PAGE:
Update: “Best By” Date Confusion is Fueling Food Waste, Says Report

Update: “Best By” Date Confusion is Fueling Food Waste, Says Report

84 percent of the survey respondents discarded food near the listed package date "at least occasionally" while 37 percent reported that they "always" or "usually" discard food near the package date.

Update (May 23, 2019):

Following multiple reports that show the current food labeling system in the US is fueling food waste across the country, the Food & Drug Administration (FDA) announced Thursday that it would be working with the industry to clear up the confusion.

Between the food industry and consumers, approximately 133 billion pounds or $161 billion in food is wasted each year, according to estimates from the US Department of Agriculture (USDA). About 20 percent of this waste is attributed to consumers with food safety concerns and little understanding of the current food date label system.

In a  letter to food companies, FDA Deputy Commissioner for Food Policy and Response Frank Yiannas said the agency “strongly supports” the industry’s efforts to standardize voluntary date labeling if the date is used only to indicate quality.

“Food waste by consumers may often result from fears about food safety caused by misunderstanding what the introductory phrases on product date labels mean, along with uncertainty about storage of perishable foods,” Yiannas said in the letter, adding, “It has been estimated that confusion over date labeling accounts for approximately 20 percent of consumer food waste.”

Currently, food manufacturers use a wide variety of phrases on product date labels, such as “Best If Used By,” “Use By,” and “Sell By,” to indicate when food would likely be at its best quality.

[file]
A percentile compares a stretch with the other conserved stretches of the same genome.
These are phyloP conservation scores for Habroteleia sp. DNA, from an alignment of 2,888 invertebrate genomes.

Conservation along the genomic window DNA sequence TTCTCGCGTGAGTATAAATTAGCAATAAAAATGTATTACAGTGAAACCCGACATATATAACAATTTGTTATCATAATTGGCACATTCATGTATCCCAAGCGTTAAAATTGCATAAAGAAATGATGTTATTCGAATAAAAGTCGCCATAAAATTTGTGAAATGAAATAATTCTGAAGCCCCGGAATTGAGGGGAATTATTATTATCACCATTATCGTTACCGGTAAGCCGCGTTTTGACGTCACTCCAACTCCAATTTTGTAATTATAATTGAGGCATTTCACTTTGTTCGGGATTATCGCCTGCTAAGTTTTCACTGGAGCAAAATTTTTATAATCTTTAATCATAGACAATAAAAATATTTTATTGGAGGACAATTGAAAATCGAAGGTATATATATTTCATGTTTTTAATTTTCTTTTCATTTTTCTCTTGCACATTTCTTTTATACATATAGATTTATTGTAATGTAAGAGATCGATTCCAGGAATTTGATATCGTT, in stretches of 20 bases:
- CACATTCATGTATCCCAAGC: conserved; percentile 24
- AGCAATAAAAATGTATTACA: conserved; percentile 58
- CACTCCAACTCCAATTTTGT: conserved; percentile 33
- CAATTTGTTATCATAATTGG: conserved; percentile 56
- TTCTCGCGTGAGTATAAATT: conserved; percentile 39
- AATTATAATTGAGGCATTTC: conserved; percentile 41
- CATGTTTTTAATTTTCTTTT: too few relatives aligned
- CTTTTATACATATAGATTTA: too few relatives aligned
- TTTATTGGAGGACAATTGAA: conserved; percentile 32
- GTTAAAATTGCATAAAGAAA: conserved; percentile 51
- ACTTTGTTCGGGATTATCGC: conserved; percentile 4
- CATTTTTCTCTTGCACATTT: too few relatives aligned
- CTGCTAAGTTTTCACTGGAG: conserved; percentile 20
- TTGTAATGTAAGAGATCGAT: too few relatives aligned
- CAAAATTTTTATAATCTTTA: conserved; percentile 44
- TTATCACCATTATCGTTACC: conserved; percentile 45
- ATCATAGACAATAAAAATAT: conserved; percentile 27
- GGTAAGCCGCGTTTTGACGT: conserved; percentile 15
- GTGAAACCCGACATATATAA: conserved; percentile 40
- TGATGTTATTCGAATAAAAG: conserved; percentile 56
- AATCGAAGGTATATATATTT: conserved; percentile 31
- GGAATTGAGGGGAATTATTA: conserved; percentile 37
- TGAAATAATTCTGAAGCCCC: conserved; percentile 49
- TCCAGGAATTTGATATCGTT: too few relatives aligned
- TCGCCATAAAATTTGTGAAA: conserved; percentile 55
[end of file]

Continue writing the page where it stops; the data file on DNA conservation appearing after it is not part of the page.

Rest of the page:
In a release, the FDA said after consulting consumer research it would endorse the use of the “Best If Used By” phrase by manufacturers, as it most clearly communicates the date by which the product will be at its optimal quality.

This wording helps consumers understand that the date label refers to quality, not safety and that products do not have to be discarded after the date if they are stored properly, according to the agency.

In addition to standardizing food labels, the FDA said it would also support educational campaigns by the industry, government and non-government organizations.

Originally published on February 21, 2019:

When in doubt, you probably don’t need to throw it out. As the humanitarian and environmental implications of food waste continue to plague North America, a new study suggests that unclear food labels are a big part of the problem.

The survey, published in the journal Waste Management, draws attention to the issue of unnecessary food waste, as very few food items are likely to become unsafe before becoming inedible.

Led by researchers at the Johns Hopkins Center for a Livable Future (CLF), which is based at the Johns Hopkins Bloomberg School of Public Health, the analysis draws attention for the need for clear and consistent date labels across America.